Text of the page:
BEIJING (Reuters) - China’s steel prices hit a five-week-peak on Thursday amid expectations of firmer demand as the government takes steps to support the economy and on concerns that supply could tighten as winter production curbs bite.
The outlook for demand from construction was buoyed as two cities in China relaxed restrictions designed to curb real estate flipping - the latest sign of efforts by local governments to revive flagging property sales.
Meanwhile, China’s central bank on Wednesday rolled out a targeted policy tool to spur lending to small and private firms.
“Policymakers have taken more steps to ease downtrend economic pressure, which would help to further boost market sentiment,” analysts at Huatai Futures said in a note.
Benchmark Shanghai rebar steel prices rose as much as 1.8 percent to 3,492 yuan ($506.09) a tonne, a level last seen on Nov.16. It settled up 1.5 percent at 3,481 yuan.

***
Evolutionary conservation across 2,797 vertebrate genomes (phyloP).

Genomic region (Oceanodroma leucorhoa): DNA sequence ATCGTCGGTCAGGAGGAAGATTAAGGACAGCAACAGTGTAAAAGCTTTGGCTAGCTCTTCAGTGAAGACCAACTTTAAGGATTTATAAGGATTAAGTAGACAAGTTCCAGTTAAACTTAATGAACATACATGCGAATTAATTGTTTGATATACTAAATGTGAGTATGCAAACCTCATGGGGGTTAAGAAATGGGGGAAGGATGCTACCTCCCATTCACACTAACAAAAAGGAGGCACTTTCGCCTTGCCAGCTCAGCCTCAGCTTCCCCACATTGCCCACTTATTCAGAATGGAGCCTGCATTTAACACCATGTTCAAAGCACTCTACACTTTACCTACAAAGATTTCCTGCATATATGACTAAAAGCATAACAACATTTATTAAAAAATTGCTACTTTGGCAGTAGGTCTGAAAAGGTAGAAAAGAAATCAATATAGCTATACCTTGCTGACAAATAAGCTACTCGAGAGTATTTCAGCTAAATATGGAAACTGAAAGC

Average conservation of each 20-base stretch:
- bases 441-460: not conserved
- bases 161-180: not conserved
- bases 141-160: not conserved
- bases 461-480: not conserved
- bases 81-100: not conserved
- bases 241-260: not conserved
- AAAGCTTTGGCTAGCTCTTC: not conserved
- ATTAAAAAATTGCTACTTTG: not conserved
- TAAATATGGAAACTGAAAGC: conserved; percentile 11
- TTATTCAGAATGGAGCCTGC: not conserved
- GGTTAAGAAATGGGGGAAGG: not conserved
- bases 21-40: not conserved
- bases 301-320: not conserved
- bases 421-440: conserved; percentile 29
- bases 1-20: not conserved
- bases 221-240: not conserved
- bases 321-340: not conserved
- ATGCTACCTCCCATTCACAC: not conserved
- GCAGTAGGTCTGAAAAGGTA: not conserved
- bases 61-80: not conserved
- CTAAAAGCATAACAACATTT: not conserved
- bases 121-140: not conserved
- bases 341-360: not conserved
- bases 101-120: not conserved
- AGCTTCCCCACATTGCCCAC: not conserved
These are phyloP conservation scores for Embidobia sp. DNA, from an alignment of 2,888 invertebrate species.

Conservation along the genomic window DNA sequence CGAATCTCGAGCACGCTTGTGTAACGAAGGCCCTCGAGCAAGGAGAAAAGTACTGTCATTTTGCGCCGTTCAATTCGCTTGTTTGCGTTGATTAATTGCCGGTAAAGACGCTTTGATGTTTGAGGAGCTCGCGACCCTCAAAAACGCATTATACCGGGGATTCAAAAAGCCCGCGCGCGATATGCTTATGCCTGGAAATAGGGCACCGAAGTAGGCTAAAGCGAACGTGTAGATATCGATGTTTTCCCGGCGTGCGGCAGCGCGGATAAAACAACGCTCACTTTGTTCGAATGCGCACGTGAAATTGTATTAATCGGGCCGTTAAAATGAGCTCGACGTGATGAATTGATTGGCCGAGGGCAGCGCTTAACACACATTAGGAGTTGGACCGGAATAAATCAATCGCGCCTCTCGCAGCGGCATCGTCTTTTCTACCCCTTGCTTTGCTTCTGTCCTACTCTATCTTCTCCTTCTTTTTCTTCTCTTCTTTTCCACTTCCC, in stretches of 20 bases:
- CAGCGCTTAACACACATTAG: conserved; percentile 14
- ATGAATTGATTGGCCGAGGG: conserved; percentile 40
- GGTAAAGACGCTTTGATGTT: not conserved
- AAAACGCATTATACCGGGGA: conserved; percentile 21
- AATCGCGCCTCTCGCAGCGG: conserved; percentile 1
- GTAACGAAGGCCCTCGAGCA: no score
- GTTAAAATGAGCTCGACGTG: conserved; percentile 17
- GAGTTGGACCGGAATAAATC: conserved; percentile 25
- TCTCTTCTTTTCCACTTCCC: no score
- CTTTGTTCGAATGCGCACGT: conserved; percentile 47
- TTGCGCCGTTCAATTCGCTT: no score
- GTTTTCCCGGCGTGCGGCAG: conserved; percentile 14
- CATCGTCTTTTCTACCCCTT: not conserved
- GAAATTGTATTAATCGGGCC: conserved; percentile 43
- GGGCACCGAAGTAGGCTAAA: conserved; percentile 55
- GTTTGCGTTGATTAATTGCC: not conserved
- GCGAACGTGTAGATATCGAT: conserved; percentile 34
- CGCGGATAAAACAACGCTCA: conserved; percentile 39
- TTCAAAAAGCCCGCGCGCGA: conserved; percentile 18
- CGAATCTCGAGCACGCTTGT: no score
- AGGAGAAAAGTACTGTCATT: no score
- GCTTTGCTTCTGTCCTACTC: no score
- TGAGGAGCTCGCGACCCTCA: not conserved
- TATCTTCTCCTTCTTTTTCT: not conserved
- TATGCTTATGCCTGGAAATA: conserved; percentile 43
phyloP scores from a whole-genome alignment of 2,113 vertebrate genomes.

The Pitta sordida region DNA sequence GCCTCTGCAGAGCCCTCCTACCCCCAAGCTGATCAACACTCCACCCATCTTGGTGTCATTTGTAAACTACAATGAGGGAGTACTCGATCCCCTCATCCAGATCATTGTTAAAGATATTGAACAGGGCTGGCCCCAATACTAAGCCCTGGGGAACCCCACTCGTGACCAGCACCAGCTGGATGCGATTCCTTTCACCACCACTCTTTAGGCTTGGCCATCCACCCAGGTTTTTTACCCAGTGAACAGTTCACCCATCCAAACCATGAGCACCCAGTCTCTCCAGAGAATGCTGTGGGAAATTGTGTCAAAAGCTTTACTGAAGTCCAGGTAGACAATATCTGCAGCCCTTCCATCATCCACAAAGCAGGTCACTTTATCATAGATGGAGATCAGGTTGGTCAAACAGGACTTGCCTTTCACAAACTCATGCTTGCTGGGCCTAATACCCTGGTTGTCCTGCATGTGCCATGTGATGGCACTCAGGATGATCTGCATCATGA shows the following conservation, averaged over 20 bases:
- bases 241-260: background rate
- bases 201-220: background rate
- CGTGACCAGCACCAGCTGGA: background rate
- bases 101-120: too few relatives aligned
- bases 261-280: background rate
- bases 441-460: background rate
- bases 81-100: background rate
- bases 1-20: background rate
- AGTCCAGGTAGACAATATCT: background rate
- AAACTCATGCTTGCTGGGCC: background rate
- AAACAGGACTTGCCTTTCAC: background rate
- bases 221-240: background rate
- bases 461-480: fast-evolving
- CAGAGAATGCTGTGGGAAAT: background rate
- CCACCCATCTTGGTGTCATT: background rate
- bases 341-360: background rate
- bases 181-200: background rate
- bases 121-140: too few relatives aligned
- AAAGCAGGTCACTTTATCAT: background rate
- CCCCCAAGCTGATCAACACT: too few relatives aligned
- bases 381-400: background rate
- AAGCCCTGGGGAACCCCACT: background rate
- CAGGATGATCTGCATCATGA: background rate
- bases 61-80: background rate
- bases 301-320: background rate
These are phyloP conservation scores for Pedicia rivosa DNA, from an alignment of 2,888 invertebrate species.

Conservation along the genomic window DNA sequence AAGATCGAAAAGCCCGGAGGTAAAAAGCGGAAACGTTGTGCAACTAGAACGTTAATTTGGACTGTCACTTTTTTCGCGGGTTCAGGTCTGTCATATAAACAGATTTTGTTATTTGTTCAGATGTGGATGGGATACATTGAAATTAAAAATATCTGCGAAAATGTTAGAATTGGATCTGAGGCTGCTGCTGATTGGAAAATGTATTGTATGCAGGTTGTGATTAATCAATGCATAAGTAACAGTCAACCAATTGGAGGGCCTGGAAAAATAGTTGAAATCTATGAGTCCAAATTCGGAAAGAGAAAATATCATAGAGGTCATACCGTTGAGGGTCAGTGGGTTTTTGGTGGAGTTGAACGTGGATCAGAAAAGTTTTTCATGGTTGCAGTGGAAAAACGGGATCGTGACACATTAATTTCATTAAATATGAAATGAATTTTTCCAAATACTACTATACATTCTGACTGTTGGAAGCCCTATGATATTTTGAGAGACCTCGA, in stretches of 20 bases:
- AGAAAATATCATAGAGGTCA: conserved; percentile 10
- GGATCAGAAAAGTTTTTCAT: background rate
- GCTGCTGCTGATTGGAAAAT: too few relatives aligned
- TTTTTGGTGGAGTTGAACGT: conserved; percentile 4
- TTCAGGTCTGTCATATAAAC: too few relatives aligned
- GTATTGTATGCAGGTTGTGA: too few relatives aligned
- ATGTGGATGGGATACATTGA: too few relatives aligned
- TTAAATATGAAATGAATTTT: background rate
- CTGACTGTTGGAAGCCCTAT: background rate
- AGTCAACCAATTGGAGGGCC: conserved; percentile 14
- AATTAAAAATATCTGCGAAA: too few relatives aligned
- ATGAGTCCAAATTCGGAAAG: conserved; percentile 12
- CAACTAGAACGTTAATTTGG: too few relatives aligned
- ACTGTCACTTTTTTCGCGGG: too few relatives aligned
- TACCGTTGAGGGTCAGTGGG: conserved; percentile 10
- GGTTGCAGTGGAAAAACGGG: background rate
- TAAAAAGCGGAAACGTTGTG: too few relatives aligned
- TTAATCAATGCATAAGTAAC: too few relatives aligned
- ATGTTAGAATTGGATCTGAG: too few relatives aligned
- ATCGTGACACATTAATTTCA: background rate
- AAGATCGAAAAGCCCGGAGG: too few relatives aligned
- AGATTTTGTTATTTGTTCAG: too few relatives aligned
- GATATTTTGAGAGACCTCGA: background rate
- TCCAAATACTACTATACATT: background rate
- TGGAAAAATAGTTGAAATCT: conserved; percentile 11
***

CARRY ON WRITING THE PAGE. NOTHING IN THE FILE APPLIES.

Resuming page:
Expectations of tighter supply also helped drive up China’s ferrous market, with top steelmaking hub Hebei forecasting that smog will blanket the region from Dec. 20 to Dec. 24.
At least three cities in Hebei, including provincial capital Shijiazhuang, have ordered industrial plants and miners to limit operations to lower toxic emissions, state-backed national radio reported.
Cities in northern China have recently ordered steel mills to curtail additional output towards year-end as local authorities scramble to meet annual air quality targets.
“Utilization rates at Chinese steel mills are expected to maintain their downward trend in the coming month ... However, steel mills will still have restocking demand as their inventory of raw materials remains at low levels,” analysts from CITIC Futures said in a note in Mandarin.
The most-active iron ore contract on the Dalian Commodity Exchange climbed 1.9 percent to 496.5 yuan a tonne when the market closed at 0700 GMT, just shy of the day’s peak of 497 yuan, its strongest in four weeks.
Coking coal futures fell for a fourth straight day, down 1 percent at 1,191 yuan a tonne after plunging as much as 3.7 percent in the previous session.
Dalian coke prices inched up 0.3 percent to 1,986 yuan.
Reporting by Muyu Xu and Tom Daly; Editing by Joseph Radford and Sunil Nair